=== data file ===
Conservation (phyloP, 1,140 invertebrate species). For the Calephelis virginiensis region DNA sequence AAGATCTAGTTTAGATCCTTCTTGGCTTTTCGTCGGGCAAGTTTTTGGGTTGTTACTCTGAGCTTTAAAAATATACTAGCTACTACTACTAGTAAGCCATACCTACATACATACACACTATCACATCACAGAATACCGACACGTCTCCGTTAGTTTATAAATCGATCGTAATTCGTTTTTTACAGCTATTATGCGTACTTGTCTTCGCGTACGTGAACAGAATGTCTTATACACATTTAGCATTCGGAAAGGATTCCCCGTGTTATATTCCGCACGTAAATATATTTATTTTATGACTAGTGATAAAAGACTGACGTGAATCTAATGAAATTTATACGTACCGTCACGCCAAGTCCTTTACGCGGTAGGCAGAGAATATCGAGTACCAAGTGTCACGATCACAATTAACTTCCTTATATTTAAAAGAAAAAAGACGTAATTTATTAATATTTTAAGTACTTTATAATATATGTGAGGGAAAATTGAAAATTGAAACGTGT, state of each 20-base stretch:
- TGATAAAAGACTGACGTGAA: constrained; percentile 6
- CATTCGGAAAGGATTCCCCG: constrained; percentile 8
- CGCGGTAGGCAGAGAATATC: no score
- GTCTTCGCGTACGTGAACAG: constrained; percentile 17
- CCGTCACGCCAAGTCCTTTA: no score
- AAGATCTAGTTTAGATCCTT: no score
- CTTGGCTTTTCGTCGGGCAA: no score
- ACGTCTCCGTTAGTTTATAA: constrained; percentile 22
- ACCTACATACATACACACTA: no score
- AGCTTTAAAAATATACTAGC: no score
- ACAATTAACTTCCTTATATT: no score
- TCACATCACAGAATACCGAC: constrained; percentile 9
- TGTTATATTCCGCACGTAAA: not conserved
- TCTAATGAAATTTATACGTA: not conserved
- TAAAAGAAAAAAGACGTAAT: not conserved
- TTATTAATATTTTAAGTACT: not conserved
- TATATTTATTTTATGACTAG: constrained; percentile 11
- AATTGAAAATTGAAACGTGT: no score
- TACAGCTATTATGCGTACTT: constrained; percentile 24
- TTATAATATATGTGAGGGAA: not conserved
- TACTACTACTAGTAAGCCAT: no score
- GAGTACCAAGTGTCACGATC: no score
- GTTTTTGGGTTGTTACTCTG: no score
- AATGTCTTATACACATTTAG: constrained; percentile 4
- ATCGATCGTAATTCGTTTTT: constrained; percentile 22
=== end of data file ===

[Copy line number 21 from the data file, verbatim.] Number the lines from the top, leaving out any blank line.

- TTATAATATATGTGAGGGAA: not conserved